Allergy is a sensitivity to a specific substance called an allergen, which elicits a reaction and is usually contacted through skin, lungs, swallowing, or ingestion.
An allergic response is a collection of symptoms caused by an immune reaction to substances that do not trigger such a response in most people. The immune system normally protects the body against harmful substances such as bacteria, viruses and toxins.
Allergies occur when the immune system reacts to substances (allergens) that are generally harmless and in most people do not cause an immune response.
Kinds of Allergies
Various people report allergies ranging in a wide category from intolerance to dust, pollen to specific drugs. Here, we list a few of the common kinds of allergies.
Localized Itching: Skin irritation from insect bites and stings, chemical irritants, hives, parasites (lice. pinworms).
Generalized: Dry skin. Childhood infections (such as chicken pox or measles), aging skin, allergy caused by food or drugs (antibiotics), pregnancy, hepatitis, iron deficiency anemia, pityriasis rosea, psoriasis, dermatitis, renal failure, urticaria, drugs such as antibiotics (penicillin, sulfonamides), gold, griseofulvin, ionized, opiates, phenothiazines, or Vitamin A.
The list of disorders which cause it is extensive and the exact cause can only be found out after detailed questioning. In addition certain skin lesions can be easily identified by the doctor e.g. seborrhic dermatitis, scabies, dry skin, hives etc.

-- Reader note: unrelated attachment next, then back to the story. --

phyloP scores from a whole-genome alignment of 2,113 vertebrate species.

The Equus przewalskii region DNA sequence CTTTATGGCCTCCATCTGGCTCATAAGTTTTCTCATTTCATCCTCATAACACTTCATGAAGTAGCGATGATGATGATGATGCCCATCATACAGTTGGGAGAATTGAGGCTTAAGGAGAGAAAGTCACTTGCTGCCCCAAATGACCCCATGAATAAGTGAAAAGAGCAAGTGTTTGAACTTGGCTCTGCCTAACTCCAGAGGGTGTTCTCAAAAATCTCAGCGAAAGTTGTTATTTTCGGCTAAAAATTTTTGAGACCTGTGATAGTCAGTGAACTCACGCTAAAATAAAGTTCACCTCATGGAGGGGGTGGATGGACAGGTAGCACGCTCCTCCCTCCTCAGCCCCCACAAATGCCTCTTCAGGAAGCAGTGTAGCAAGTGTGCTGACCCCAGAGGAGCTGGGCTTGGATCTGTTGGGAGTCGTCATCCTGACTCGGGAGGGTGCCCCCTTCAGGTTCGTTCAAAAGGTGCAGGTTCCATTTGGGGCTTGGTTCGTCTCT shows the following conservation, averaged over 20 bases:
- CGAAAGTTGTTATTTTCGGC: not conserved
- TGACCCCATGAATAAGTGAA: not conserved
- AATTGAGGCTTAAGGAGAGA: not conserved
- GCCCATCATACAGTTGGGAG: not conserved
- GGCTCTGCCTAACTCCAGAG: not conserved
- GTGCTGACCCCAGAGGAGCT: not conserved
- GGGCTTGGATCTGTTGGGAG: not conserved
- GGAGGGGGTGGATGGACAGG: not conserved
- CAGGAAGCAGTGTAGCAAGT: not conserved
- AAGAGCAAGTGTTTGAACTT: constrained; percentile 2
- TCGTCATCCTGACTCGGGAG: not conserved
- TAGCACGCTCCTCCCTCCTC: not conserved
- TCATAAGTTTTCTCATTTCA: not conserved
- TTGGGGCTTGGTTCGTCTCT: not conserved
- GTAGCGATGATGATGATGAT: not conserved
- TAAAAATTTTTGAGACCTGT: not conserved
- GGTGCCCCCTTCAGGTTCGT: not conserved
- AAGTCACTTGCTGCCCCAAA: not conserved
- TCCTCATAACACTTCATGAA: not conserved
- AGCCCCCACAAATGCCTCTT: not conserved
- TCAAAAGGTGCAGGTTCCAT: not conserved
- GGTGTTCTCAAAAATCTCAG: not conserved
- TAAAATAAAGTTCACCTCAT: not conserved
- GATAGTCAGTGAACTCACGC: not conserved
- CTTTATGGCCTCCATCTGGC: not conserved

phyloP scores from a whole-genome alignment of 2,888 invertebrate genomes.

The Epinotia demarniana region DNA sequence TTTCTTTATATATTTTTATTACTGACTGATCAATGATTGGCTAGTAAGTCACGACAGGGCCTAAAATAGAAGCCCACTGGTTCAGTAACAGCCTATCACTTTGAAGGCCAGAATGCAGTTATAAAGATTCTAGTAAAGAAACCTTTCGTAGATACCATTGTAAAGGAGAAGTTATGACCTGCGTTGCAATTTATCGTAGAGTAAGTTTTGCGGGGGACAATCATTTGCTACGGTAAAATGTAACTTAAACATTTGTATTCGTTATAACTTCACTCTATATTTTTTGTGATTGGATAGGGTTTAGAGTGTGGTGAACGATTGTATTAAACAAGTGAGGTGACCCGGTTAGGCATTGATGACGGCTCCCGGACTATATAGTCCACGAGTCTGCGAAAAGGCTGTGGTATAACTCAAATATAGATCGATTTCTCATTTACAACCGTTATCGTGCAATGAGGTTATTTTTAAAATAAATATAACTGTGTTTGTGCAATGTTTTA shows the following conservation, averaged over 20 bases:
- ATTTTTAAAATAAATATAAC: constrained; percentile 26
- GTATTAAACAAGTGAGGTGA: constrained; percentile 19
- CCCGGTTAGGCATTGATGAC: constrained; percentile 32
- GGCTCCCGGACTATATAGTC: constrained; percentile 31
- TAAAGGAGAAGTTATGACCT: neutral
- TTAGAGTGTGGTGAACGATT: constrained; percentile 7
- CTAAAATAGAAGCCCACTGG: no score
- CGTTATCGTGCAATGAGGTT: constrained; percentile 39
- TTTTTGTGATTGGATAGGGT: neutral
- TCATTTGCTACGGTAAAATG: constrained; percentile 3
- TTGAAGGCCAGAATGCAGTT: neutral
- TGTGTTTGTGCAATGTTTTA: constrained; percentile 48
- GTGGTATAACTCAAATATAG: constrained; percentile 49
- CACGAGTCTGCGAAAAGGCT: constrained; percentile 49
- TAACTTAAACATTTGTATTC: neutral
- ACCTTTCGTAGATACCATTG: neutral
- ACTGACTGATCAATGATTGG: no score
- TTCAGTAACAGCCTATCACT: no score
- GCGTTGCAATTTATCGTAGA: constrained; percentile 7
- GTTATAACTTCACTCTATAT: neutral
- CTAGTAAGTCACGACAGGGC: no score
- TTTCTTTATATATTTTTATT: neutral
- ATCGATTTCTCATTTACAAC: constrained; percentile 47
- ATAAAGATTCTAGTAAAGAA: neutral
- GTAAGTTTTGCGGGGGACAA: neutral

Treatment for Pruritus
Medications are available to relieve itching. It must be emphasized that in addition to relieving itching, the underlying cause must be identified and treated by the health care provider. Moisturizers should be used for dry skin. Antihistamines are used orally when the itching is severe.
Exposure to pollen, mold, dust and animal dander are some of the common environmental allergens. Allergy to environmental particles is a type of allergic rhinitis (Hay Fever).
Hay Fever usually involves an allergic reaction to pollen. However, people may develop an allergic reaction to other particles in the environment. The pollens that cause Allergic Rhinitis vary from person to person and from region to region.
In addition to individual sensitivity and regional plant prevalence, the amount of pollen in the air can be a factor in the development of Allergic Rhinitis symptoms. Hot, dry, windy days are more likely to have increased amounts of pollen in the air than cool, damp, rainy days where pollen is washed to the ground. Pollens that are carried by bees from plant to plant are seldom responsible for Allergic Rhinitis because the grains are large and have a waxy coating. Pollens that are carried by the wind are smaller and more often cause Allergic Rhinitis.